After setting up the face of the individual based on the anthropological assessments, he imported the model of MakeHuman into Blender and gradually adapted the facial tissue according to the projections of the profile.
Final stage of the adaptation of the face profile using as reference the layout of the profile.
Note that Blender and other programs are running under Linux. According to him, it made ​​the job much easier and practical.
Below are some words of Dr. Miamoto himself about MakeHuman and the proposed new methodology for digital facial reconstruction addressed in this post:
Fourth class of the graduate course in Forensic Dentistry at the Faculty of Dentistry of Ribeirão Preto (FORP-USP). Classes on forensic facial reconstruction with open software.
Dr. Miamoto explaining how photography-based 3D scanning works.
Below are some words of Dr. Miamoto himself about MakeHuman and the proposed new methodology for digital facial reconstruction addressed in this post:

"In Brazil, increasingly, the postgraduate courses in Forensic Dentistry include in their curriculi contents on forensic facial reconstruction. Generally, students are initiated in the manual technique and soon feel motivated to deepen their knowledge. It's an almost instinctive curiosity about the digital techniques, often with romaticized views (influenced by TV series), in which it is believed that there is an unique software that does all the work and everything is automatic. There are also intimidated views, as if the digital world is an extremely hostile terrain for "outsiders" such as dentists. The partnership that Cicero and I are working, always with the broad support of many partners in Brazil and abroad, helps make teaching beginners the digital techniques reality. The protocol we developed is constantly improving, and undoubtedly MakeHuman constitutes a keystone, which takes the weight of digitally modeling a very coherent face from a few polygons off the back of beginners (and also the experienced). In other words, although artistic skills are and always will be desirable, it is possible to start to work in 3D environment even if one is not an extremely skilled forensic artist. In addition, MakeHuman's intuitive interface combined with its excellent software development also allows for a real demonstration of the key features of each ancestry, differences between sizes and shapes of faces and cranial vaults, development aging of the human body, as well as other nuances of the human variation that are very useful to the teaching of Forensic Dentistry and Forensic Anthropology. By mastering some functions and basic concepts of Blender, the avatar that is imported from MakeHuman can be adapted to the skull with relative ease, while maintaining the characteristics of sex, age and ancestry, providing the student with the crystallization of a technique regarded as very complex or difficult, namely, computerized forensic facial reconstruction. The satisfaction and pride that a student feels when actually modeling a face on the computer is a spark that we believe to be a possible trigger for changes in the panorama of Brazilian forensic science, which certainly has in the motivation and training of its own human resources one of the cornerstones for its growth and consolidation. Thanks to the work of the open source software comunity, new solutions to old problems can be glimpsed, with the advantage of the wide accessibility to tools as well as their low or even nonexistent cost. Long live the open software applied to Forensic Sciences!”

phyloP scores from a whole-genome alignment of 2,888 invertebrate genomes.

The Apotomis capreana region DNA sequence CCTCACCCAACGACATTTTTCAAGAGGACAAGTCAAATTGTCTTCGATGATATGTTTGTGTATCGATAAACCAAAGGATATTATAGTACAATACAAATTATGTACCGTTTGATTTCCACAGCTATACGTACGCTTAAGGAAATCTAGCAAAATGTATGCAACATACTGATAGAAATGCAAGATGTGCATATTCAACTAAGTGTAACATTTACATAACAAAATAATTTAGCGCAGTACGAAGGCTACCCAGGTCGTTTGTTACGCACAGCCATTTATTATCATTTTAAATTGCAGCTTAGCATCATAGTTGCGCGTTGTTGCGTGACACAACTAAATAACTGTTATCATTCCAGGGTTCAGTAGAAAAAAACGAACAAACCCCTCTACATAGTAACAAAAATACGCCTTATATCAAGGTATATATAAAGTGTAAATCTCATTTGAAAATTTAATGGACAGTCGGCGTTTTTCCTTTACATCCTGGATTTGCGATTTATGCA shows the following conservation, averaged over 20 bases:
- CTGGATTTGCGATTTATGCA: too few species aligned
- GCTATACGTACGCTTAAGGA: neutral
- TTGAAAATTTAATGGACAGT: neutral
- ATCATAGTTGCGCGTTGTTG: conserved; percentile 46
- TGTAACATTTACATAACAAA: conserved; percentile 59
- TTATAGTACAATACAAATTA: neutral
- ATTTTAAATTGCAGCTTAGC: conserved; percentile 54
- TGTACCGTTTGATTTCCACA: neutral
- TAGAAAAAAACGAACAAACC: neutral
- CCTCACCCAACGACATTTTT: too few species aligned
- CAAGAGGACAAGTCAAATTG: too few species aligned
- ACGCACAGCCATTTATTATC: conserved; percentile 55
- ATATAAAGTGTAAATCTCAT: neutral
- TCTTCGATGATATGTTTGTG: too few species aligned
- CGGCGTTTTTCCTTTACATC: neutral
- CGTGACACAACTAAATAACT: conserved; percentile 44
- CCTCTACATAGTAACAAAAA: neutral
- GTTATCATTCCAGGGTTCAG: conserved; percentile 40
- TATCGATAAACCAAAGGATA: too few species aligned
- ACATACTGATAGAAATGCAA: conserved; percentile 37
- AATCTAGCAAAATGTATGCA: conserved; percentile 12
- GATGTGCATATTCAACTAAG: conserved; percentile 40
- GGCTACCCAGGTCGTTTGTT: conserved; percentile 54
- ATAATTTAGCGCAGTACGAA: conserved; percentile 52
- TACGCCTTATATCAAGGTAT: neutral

Paulo Eduardo Miamoto Dias, DDS, MDS, PhD
CROSP 91.834

To make it an even more interesting task and prove once and for all that the job gets easier, I decided to test the deformation of the model we reconstructed from MakeHuman in a hominid.

I used an Australopithecus afarensis reconstruction, performed a few months ago for shows in Brazil and Italy, as a reference.

Using Blender's shapekey, which allows one to deform an object preserving the information from the original object, it is possible to track the "morph" of the face.

Technically we can convert the model into many other mammals, like a saber-tooth tiger, a mouse etc., not only other hominids.

If we can make such a different adaptation like this, why would the mild conversion of a human face into another be a problem?

The most interesting is that as we deal with open software with shareable content, there is a great possibility of establishing a partnership with MakeHuman's development team to collaborate on this very interesting project, which makes it accessible to the general public this art that is seen as extremely complex, which is the facial modeling.

Breathing the atmosphere of the World Cup, I would say that the kickoff was given, that contacts were made and that now everything depends on a little time and effort to get things to start happening.

See you next post!

Obs.: Thanks to Dr. Miamoto for the translation to English, from the original post in Portuguese.